Lentigo solaris L81.4

Author: Prof. Dr. med. Peter Altmeyer

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Last updated on: 26.06.2023

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Age pigmentation; age spot; Age spot; lentigo senilis et actinicus; liver spot; photoaging; senile freckle; senile lentigo; solar lentigo; Sunspot

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Acquired, roundish, oval or also irregularly configured, light to dark brown, usually sharply delimited spot(s) in chronically light-exposed skin areas. Lentigo solaris is caused by an initial purely melanocytic proliferation, which, if prolonged, may be followed by a mixed epidermo-melanocytic proliferation. Lentigo solaris may, depending on the predominant proliferation pattern, change into:

Only lentigo maligna requires treatment.

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In the Central European population, 90% of the 60-year-olds are present in one or more cases. No gender prevalence.

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Chronic UV exposure.

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Occurs in the middle (40-60 years) and higher (> 60 years) age groups. No gender preference.

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Especially face, back of the hand, forearm extensor sides. In women, lower legs and the décolleté are also frequently affected. In fair-skinned (genuinely redheaded) persons, multiple lentigines are also found on the shoulders and back.

Clinical features
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  • A few millimetres to several centimetres in size, oval or roundish, also bizarrely configured, sharply defined, yellow-brown to brown spot. Increase in pigmentation due to exposure to sunlight. Only slight fading in winter. Multiple lentigines as they occur after excessive and recurrent UV exposure of the skin are called solar lentiginosis.
  • Reflected light microscopy: Regular pigment network with varying degrees of pigmentation.

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Atrophic epithelium between still preserved or flattened reticules, but also irregular, often club-shaped, sometimes net-like extension of the reticules (transitions to Verruca seborrhoica are possible). Pronounced basal hyperpigmentation. Also slight melanocytic hyperplasia is possible. Melanophages frequently appear in the upper dermis. Mostly actinic elastosis of varying degrees of severity.

Differential diagnosis
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Verruca seborrhoica; Ephelides; Lentigo maligna; Non-solar lentiginosis may be symptomatic of syndromal disease. See below Lentigines syndromes, pigmented actinic keratosis.

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  • Symptomatic; cosmetic coverage with commercial make-up.
  • Initially, an experiment with a 5% hydroquinone ointment can be carried out under controlled application. S.a. the application of Resorcin.
  • Superficial curettage with sharp curette (Fa. Stiefel).
  • Cryosurgery (cryopeeling); in an open spray procedure short "freezing" of the lentiginous lesion.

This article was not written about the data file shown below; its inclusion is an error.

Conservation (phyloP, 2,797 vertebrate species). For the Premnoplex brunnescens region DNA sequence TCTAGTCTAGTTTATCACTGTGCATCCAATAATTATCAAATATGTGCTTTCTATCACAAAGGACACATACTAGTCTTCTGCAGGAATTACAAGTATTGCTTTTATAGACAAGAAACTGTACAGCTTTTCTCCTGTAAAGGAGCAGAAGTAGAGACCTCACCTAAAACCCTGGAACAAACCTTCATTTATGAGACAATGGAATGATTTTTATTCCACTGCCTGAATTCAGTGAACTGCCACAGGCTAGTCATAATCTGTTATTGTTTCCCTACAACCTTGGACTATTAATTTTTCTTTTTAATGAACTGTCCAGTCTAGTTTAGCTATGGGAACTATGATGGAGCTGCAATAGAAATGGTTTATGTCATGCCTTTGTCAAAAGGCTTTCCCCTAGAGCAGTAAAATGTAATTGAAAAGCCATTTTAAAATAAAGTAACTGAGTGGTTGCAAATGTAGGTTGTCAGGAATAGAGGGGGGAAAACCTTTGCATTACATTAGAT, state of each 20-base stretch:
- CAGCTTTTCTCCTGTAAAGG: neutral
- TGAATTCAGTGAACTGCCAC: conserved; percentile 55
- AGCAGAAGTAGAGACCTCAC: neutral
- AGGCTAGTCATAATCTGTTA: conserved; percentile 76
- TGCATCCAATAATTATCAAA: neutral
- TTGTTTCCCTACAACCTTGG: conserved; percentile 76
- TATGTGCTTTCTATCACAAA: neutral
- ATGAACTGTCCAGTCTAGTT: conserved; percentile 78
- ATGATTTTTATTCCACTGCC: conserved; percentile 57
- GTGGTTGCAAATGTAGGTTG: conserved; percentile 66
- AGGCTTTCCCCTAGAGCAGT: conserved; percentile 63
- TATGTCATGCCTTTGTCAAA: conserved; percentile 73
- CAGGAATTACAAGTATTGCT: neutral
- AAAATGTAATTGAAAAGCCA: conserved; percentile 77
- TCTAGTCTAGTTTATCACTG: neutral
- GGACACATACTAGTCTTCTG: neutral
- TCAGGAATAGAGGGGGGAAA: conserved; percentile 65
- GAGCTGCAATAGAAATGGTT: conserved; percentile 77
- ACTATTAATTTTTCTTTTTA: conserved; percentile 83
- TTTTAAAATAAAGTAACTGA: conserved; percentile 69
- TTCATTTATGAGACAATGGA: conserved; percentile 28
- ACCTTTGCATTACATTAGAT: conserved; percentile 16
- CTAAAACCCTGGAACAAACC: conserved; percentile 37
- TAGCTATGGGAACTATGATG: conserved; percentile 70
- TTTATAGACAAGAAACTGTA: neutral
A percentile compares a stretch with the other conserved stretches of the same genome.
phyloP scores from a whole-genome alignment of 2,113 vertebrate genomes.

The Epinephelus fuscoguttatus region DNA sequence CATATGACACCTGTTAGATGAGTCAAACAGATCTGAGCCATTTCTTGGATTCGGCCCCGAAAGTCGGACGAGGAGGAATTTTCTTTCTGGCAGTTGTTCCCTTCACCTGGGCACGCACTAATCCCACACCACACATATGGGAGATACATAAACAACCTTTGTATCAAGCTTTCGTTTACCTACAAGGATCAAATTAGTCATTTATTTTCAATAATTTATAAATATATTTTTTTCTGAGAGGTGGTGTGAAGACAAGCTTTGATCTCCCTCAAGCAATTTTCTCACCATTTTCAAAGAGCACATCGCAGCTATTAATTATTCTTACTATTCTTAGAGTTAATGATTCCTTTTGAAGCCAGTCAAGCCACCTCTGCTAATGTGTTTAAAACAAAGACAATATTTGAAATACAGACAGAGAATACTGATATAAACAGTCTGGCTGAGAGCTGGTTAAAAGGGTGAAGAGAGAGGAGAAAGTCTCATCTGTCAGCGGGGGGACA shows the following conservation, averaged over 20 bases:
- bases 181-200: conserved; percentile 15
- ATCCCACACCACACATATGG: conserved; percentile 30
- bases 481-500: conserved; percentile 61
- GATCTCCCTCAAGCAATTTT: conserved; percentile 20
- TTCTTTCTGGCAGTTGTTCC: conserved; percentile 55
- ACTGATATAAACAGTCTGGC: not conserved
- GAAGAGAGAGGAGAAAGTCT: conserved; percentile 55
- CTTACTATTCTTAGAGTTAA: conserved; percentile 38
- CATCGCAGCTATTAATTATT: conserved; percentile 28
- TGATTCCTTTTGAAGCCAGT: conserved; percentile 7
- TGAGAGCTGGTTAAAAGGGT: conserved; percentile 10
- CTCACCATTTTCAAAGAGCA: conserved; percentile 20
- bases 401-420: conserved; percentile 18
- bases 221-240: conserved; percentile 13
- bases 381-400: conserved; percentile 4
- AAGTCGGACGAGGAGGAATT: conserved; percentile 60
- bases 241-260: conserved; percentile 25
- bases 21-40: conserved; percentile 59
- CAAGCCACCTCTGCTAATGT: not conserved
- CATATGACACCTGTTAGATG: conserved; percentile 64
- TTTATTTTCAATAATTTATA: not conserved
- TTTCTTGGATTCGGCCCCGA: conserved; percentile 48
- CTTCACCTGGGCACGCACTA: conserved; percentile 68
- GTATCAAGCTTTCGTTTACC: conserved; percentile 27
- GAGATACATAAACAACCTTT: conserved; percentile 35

• In any case, for prophylactic reasons, light protection (especially postoperatively), either textile or with commercially available preparations (e.g. Eucerin Sun, Anthelios).

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Transition to a lentigo maligna after years to decades is possible.

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Soybean extract contains serine protease inhibitors which are said to have a skin-lightening potential. In a double-blind, placebo-controlled study, a brightening effect was achieved with a soy cream.

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  1. Andersen WK et al (1997) Histopathology of solar lentigines of the face: a quantitative study. J Am Acad Dermatol 36: 444-447
  2. Bottoni U et al (2013) Ink spot lentigo: singular clinical features in a
    caseseries of patients. Int J Immunopathol Pharmacol 26:953-955

  3. Bastiaens MT et al (1999) Ephelides are more related to pigmentary constitutional host factors than solar lentigines. Pigment Cell Res 12: 316-322
  4. Kang S et al (2003) Assessment of adapalene gel for the treatment of actinic keratoses and lentigines: a randomized trial. J Am Acad Dermatol 49: 83-90
  5. Kawada A et al (2002) Videomicroscopic and histopathological investigation of intense pulsed light therapy for solar lentigines. J Dermatol Sci 29: 91-96
  6. Kawada A et al (2002) Clinical improvement of solar lentigines and ephelides with an intense pulsed light source. Dermatol Surge 28: 504-508
  7. Nakamura M et al (2015) Environment-Induced Lentigines (EILs): Formation of solar lentigines beyond ultraviolet radiation. Exp Dermatol doi: 10.1111/exd.12690

  8. Praetorius C et al (2014) Sun-induced freckling: ephelides and

  9. solar lentigines. Pigment Cell Melanoma Res 27:339-350
  10. Todd MM et al (2000) A comparison of 3 lasers and liquid nitrogen in the treatment of solar lentigines: a randomized, controlled, comparative trial. Arch Dermatol 136: 841-846


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Last updated on: 26.06.2023